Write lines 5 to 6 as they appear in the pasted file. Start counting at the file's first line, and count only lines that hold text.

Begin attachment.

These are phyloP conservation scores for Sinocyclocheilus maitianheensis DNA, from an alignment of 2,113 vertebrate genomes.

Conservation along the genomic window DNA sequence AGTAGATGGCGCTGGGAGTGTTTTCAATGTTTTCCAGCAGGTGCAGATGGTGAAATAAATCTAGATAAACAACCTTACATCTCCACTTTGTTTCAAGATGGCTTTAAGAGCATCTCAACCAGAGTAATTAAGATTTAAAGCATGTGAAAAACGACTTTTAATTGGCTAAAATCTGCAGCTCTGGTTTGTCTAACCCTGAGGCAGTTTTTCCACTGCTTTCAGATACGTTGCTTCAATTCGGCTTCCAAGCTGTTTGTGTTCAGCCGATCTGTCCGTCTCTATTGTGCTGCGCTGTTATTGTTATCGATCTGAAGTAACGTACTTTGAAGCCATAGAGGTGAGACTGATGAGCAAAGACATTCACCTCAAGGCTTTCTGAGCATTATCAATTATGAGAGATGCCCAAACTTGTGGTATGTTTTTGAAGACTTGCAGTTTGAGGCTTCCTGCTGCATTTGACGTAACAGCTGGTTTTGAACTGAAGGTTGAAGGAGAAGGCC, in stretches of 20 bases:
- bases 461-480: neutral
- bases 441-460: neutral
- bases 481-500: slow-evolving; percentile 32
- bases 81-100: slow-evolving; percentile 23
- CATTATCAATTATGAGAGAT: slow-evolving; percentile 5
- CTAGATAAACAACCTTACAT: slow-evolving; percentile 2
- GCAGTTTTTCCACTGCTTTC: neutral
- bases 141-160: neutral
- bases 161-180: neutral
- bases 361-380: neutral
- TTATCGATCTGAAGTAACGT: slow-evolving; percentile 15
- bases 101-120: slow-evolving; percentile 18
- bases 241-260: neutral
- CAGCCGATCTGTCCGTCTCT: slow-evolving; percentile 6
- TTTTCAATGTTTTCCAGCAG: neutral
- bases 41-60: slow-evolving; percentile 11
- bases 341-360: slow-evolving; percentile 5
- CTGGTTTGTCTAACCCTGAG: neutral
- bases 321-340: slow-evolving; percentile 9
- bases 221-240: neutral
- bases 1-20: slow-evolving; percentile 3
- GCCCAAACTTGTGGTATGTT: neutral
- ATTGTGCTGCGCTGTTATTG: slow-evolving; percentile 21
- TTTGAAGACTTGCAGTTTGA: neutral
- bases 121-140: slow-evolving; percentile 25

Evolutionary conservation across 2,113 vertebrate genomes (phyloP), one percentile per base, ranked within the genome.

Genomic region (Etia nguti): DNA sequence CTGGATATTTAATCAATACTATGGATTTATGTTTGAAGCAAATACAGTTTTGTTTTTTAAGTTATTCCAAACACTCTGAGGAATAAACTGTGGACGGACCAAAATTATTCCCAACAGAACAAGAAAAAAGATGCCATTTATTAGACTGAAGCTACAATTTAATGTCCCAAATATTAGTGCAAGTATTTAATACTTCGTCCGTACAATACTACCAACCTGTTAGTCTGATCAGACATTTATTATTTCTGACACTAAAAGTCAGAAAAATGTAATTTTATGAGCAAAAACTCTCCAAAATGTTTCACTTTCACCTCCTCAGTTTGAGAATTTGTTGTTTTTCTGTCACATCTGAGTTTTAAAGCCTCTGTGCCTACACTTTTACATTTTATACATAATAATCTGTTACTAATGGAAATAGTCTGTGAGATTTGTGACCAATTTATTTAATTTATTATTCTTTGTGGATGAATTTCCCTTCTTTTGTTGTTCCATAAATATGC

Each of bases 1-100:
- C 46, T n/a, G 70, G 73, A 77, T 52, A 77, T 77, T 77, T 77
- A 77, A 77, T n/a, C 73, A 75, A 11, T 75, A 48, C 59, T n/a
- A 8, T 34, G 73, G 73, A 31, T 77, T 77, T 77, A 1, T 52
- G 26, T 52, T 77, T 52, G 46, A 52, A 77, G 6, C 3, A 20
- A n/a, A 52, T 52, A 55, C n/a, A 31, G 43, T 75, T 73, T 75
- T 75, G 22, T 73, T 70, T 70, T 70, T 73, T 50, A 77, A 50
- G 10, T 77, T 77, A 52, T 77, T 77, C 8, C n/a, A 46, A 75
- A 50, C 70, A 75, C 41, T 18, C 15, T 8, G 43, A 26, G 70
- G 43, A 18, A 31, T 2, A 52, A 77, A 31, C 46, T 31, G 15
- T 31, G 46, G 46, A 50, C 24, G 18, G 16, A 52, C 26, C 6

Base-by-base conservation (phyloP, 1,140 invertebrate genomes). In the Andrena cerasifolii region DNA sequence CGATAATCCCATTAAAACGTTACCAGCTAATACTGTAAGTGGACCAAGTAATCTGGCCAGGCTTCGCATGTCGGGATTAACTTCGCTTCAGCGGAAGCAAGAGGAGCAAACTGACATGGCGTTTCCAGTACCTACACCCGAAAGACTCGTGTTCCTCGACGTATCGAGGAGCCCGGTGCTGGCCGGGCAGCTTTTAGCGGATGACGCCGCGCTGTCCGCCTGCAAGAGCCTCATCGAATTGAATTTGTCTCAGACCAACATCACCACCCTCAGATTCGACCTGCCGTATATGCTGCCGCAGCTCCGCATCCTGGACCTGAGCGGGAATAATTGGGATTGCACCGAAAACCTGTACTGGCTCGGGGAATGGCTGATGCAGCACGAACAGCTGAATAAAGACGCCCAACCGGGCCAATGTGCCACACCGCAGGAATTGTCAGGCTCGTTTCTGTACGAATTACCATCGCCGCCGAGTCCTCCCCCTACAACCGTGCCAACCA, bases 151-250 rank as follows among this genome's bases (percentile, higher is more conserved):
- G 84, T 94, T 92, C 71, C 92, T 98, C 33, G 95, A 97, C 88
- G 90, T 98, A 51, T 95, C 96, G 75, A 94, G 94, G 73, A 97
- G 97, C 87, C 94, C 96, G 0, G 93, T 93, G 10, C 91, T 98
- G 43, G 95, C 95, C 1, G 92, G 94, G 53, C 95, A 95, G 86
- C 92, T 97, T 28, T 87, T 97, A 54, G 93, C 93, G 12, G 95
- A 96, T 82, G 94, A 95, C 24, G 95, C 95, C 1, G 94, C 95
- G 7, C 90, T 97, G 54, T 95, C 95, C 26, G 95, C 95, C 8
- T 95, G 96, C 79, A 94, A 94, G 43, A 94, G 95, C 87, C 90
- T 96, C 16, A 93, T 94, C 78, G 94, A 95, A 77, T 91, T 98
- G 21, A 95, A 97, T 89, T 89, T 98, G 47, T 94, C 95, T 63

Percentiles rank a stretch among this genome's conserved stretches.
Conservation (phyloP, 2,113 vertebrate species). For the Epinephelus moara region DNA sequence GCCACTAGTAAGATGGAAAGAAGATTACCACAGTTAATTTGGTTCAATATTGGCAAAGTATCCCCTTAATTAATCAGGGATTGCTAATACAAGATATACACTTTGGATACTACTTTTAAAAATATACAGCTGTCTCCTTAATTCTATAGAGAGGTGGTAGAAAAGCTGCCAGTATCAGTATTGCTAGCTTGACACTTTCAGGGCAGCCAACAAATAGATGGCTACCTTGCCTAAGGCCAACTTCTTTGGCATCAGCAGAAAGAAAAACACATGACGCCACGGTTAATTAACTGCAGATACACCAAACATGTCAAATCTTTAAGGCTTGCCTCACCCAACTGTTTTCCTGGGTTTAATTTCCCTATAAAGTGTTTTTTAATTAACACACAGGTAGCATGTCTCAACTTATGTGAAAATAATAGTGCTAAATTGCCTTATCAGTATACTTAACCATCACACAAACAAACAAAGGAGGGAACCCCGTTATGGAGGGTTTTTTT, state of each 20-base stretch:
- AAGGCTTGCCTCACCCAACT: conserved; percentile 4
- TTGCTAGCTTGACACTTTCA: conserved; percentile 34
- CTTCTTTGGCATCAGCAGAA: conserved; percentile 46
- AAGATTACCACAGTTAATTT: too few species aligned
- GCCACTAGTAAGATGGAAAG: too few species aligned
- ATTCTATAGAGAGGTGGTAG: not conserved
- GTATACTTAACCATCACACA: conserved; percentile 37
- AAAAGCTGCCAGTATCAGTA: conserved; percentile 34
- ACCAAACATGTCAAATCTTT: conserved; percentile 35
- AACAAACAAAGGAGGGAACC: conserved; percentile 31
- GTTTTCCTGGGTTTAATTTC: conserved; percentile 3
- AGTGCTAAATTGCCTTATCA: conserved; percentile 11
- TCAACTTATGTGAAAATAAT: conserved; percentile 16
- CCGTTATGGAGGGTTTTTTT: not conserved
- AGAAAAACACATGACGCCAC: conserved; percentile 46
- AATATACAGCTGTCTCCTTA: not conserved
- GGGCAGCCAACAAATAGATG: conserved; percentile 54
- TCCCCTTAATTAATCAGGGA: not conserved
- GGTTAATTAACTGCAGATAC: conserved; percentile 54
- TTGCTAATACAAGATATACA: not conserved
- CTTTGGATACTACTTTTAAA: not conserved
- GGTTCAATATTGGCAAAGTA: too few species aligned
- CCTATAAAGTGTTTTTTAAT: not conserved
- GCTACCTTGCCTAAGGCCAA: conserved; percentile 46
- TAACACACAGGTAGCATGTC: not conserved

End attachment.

- bases 481-500: slow-evolving; percentile 32
- bases 81-100: slow-evolving; percentile 23